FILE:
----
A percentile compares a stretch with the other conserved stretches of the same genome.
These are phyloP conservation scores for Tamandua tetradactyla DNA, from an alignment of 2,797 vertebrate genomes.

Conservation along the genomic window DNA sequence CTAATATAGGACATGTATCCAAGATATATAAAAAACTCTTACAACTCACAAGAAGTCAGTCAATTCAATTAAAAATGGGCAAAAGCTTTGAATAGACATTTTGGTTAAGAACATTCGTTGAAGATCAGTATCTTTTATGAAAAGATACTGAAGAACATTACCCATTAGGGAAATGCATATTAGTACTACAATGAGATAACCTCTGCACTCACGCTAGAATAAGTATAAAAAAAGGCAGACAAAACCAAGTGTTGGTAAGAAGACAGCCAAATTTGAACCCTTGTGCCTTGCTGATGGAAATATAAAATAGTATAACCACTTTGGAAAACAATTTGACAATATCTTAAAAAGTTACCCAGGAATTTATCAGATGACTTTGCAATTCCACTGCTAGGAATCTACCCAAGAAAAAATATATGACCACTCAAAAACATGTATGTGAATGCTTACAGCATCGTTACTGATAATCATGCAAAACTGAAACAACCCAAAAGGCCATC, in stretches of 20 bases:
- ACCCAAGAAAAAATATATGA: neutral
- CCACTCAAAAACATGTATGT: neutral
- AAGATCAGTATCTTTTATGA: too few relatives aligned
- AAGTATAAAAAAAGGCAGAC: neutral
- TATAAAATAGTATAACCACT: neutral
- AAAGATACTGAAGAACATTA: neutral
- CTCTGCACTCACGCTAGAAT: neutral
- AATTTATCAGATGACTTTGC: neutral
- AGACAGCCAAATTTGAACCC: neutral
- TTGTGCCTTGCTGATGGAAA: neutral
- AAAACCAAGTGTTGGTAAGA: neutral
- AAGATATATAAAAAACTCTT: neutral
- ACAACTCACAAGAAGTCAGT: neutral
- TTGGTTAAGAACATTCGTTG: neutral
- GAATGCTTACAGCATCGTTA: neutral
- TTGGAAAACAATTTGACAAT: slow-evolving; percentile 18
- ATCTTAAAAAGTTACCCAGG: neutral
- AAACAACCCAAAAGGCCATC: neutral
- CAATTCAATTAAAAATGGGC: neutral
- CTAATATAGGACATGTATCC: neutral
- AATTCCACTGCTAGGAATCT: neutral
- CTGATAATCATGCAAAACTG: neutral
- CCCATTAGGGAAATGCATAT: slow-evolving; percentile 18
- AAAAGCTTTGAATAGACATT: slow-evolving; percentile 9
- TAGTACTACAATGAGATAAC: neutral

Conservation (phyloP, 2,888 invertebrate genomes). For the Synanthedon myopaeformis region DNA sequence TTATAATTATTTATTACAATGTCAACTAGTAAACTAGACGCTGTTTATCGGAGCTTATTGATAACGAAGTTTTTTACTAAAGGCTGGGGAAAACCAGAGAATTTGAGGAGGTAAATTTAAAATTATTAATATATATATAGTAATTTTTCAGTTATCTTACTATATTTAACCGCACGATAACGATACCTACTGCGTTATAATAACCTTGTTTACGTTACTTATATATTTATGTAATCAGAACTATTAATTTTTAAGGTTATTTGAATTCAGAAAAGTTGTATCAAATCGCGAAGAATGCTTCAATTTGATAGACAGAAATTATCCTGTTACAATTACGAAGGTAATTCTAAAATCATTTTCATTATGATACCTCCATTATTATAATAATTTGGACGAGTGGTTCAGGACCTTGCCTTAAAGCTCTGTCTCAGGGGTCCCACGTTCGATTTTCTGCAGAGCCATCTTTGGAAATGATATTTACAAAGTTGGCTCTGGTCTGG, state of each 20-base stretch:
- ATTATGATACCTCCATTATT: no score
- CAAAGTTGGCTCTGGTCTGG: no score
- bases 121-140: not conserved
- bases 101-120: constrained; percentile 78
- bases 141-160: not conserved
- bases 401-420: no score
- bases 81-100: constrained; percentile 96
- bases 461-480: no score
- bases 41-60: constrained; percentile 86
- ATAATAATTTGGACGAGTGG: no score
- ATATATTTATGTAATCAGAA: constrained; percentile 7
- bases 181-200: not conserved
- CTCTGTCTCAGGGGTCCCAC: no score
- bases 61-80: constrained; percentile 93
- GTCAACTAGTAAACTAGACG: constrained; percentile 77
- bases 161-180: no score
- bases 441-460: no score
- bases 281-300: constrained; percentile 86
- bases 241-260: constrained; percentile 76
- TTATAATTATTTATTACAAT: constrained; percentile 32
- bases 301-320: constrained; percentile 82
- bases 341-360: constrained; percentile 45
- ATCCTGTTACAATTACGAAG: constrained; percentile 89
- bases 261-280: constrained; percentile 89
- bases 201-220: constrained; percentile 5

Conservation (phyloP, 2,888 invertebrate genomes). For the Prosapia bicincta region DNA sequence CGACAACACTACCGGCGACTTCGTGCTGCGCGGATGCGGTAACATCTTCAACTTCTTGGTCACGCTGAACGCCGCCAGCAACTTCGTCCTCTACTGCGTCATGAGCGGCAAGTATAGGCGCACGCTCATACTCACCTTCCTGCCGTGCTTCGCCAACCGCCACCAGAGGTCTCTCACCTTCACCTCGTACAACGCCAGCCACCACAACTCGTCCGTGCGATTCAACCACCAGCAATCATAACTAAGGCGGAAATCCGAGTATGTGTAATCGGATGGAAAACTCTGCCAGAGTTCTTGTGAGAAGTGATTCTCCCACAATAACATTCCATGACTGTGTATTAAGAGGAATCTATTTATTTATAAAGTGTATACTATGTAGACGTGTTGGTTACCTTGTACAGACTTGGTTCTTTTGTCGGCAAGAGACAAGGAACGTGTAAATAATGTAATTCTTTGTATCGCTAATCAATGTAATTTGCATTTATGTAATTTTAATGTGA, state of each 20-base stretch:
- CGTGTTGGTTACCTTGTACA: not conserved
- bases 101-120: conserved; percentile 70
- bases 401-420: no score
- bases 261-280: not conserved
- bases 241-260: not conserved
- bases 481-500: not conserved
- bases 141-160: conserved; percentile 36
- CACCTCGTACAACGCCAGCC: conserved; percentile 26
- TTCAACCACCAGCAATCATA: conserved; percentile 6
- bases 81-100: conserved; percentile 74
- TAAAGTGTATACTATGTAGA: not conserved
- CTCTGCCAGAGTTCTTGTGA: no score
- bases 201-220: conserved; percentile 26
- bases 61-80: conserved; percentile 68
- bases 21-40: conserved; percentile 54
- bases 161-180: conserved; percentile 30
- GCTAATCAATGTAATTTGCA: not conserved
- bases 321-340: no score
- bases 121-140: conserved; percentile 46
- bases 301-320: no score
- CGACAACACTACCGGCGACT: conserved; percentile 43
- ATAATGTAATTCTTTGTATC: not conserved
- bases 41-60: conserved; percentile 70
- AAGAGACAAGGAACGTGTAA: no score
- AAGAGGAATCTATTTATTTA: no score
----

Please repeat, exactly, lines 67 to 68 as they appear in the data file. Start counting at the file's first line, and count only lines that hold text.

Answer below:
- CTCTGCCAGAGTTCTTGTGA: no score
- bases 201-220: conserved; percentile 26